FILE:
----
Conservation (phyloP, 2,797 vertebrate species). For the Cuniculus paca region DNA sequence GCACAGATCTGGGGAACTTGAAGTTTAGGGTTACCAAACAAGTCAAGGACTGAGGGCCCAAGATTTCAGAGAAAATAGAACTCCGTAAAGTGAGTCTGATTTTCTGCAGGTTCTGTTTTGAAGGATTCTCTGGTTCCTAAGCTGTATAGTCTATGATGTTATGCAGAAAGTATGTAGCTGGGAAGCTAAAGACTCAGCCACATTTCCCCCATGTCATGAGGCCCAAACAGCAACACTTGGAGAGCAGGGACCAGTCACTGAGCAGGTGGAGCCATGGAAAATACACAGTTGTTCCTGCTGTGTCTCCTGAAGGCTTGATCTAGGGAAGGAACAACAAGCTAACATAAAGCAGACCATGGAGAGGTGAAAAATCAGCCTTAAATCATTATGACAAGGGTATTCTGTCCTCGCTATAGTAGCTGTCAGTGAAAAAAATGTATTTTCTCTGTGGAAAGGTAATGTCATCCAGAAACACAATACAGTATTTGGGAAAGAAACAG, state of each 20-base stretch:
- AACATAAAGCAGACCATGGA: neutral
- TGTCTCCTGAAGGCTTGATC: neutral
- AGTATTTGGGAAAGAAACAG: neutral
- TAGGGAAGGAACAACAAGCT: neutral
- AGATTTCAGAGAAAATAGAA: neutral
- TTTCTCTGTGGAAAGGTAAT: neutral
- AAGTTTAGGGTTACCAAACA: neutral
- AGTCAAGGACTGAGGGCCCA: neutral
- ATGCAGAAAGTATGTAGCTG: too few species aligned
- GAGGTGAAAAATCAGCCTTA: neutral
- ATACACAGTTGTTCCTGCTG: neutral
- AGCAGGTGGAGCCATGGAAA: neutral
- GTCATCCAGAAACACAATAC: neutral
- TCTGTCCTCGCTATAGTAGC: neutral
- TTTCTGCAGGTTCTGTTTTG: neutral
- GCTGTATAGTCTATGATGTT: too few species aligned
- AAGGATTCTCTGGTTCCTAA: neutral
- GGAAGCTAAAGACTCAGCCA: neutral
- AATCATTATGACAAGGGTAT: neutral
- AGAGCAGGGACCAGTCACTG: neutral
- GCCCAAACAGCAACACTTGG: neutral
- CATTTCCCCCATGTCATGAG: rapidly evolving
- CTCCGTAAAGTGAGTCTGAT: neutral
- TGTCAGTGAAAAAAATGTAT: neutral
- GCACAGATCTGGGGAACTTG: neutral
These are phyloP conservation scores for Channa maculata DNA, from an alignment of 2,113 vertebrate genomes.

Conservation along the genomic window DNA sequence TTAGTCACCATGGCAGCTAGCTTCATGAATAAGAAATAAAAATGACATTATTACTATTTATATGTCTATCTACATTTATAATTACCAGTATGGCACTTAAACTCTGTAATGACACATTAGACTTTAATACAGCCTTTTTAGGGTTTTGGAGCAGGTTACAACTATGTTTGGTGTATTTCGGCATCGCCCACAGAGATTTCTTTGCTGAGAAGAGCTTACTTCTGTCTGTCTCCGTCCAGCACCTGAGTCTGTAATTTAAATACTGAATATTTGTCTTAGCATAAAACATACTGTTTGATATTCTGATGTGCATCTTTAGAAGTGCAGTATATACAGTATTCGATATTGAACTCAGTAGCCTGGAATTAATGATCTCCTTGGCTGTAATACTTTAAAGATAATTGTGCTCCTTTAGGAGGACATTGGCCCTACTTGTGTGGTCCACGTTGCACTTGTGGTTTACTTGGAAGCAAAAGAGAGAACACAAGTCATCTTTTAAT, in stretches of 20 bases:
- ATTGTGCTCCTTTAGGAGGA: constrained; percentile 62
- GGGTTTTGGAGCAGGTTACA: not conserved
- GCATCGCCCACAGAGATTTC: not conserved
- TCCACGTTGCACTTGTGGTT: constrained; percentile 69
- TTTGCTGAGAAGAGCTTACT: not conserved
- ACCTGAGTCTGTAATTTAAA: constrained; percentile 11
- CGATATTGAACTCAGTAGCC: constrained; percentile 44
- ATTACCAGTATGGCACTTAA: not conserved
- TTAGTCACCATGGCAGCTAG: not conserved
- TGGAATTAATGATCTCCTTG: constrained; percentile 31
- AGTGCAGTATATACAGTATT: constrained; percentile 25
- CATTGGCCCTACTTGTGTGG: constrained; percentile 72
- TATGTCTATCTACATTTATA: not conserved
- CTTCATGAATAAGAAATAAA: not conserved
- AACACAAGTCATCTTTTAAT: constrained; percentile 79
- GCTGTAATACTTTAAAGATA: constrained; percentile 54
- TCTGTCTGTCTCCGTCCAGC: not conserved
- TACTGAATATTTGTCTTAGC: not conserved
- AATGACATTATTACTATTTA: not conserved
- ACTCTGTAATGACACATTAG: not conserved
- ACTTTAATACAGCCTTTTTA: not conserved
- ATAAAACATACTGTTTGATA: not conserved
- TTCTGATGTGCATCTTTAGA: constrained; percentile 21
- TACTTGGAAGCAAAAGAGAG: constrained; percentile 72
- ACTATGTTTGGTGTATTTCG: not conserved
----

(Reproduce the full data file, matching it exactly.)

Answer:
Conservation (phyloP, 2,797 vertebrate species). For the Cuniculus paca region DNA sequence GCACAGATCTGGGGAACTTGAAGTTTAGGGTTACCAAACAAGTCAAGGACTGAGGGCCCAAGATTTCAGAGAAAATAGAACTCCGTAAAGTGAGTCTGATTTTCTGCAGGTTCTGTTTTGAAGGATTCTCTGGTTCCTAAGCTGTATAGTCTATGATGTTATGCAGAAAGTATGTAGCTGGGAAGCTAAAGACTCAGCCACATTTCCCCCATGTCATGAGGCCCAAACAGCAACACTTGGAGAGCAGGGACCAGTCACTGAGCAGGTGGAGCCATGGAAAATACACAGTTGTTCCTGCTGTGTCTCCTGAAGGCTTGATCTAGGGAAGGAACAACAAGCTAACATAAAGCAGACCATGGAGAGGTGAAAAATCAGCCTTAAATCATTATGACAAGGGTATTCTGTCCTCGCTATAGTAGCTGTCAGTGAAAAAAATGTATTTTCTCTGTGGAAAGGTAATGTCATCCAGAAACACAATACAGTATTTGGGAAAGAAACAG, state of each 20-base stretch:
- AACATAAAGCAGACCATGGA: neutral
- TGTCTCCTGAAGGCTTGATC: neutral
- AGTATTTGGGAAAGAAACAG: neutral
- TAGGGAAGGAACAACAAGCT: neutral
- AGATTTCAGAGAAAATAGAA: neutral
- TTTCTCTGTGGAAAGGTAAT: neutral
- AAGTTTAGGGTTACCAAACA: neutral
- AGTCAAGGACTGAGGGCCCA: neutral
- ATGCAGAAAGTATGTAGCTG: too few species aligned
- GAGGTGAAAAATCAGCCTTA: neutral
- ATACACAGTTGTTCCTGCTG: neutral
- AGCAGGTGGAGCCATGGAAA: neutral
- GTCATCCAGAAACACAATAC: neutral
- TCTGTCCTCGCTATAGTAGC: neutral
- TTTCTGCAGGTTCTGTTTTG: neutral
- GCTGTATAGTCTATGATGTT: too few species aligned
- AAGGATTCTCTGGTTCCTAA: neutral
- GGAAGCTAAAGACTCAGCCA: neutral
- AATCATTATGACAAGGGTAT: neutral
- AGAGCAGGGACCAGTCACTG: neutral
- GCCCAAACAGCAACACTTGG: neutral
- CATTTCCCCCATGTCATGAG: rapidly evolving
- CTCCGTAAAGTGAGTCTGAT: neutral
- TGTCAGTGAAAAAAATGTAT: neutral
- GCACAGATCTGGGGAACTTG: neutral
These are phyloP conservation scores for Channa maculata DNA, from an alignment of 2,113 vertebrate genomes.

Conservation along the genomic window DNA sequence TTAGTCACCATGGCAGCTAGCTTCATGAATAAGAAATAAAAATGACATTATTACTATTTATATGTCTATCTACATTTATAATTACCAGTATGGCACTTAAACTCTGTAATGACACATTAGACTTTAATACAGCCTTTTTAGGGTTTTGGAGCAGGTTACAACTATGTTTGGTGTATTTCGGCATCGCCCACAGAGATTTCTTTGCTGAGAAGAGCTTACTTCTGTCTGTCTCCGTCCAGCACCTGAGTCTGTAATTTAAATACTGAATATTTGTCTTAGCATAAAACATACTGTTTGATATTCTGATGTGCATCTTTAGAAGTGCAGTATATACAGTATTCGATATTGAACTCAGTAGCCTGGAATTAATGATCTCCTTGGCTGTAATACTTTAAAGATAATTGTGCTCCTTTAGGAGGACATTGGCCCTACTTGTGTGGTCCACGTTGCACTTGTGGTTTACTTGGAAGCAAAAGAGAGAACACAAGTCATCTTTTAAT, in stretches of 20 bases:
- ATTGTGCTCCTTTAGGAGGA: constrained; percentile 62
- GGGTTTTGGAGCAGGTTACA: not conserved
- GCATCGCCCACAGAGATTTC: not conserved
- TCCACGTTGCACTTGTGGTT: constrained; percentile 69
- TTTGCTGAGAAGAGCTTACT: not conserved
- ACCTGAGTCTGTAATTTAAA: constrained; percentile 11
- CGATATTGAACTCAGTAGCC: constrained; percentile 44
- ATTACCAGTATGGCACTTAA: not conserved
- TTAGTCACCATGGCAGCTAG: not conserved
- TGGAATTAATGATCTCCTTG: constrained; percentile 31
- AGTGCAGTATATACAGTATT: constrained; percentile 25
- CATTGGCCCTACTTGTGTGG: constrained; percentile 72
- TATGTCTATCTACATTTATA: not conserved
- CTTCATGAATAAGAAATAAA: not conserved
- AACACAAGTCATCTTTTAAT: constrained; percentile 79
- GCTGTAATACTTTAAAGATA: constrained; percentile 54
- TCTGTCTGTCTCCGTCCAGC: not conserved
- TACTGAATATTTGTCTTAGC: not conserved
- AATGACATTATTACTATTTA: not conserved
- ACTCTGTAATGACACATTAG: not conserved
- ACTTTAATACAGCCTTTTTA: not conserved
- ATAAAACATACTGTTTGATA: not conserved
- TTCTGATGTGCATCTTTAGA: constrained; percentile 21
- TACTTGGAAGCAAAAGAGAG: constrained; percentile 72
- ACTATGTTTGGTGTATTTCG: not conserved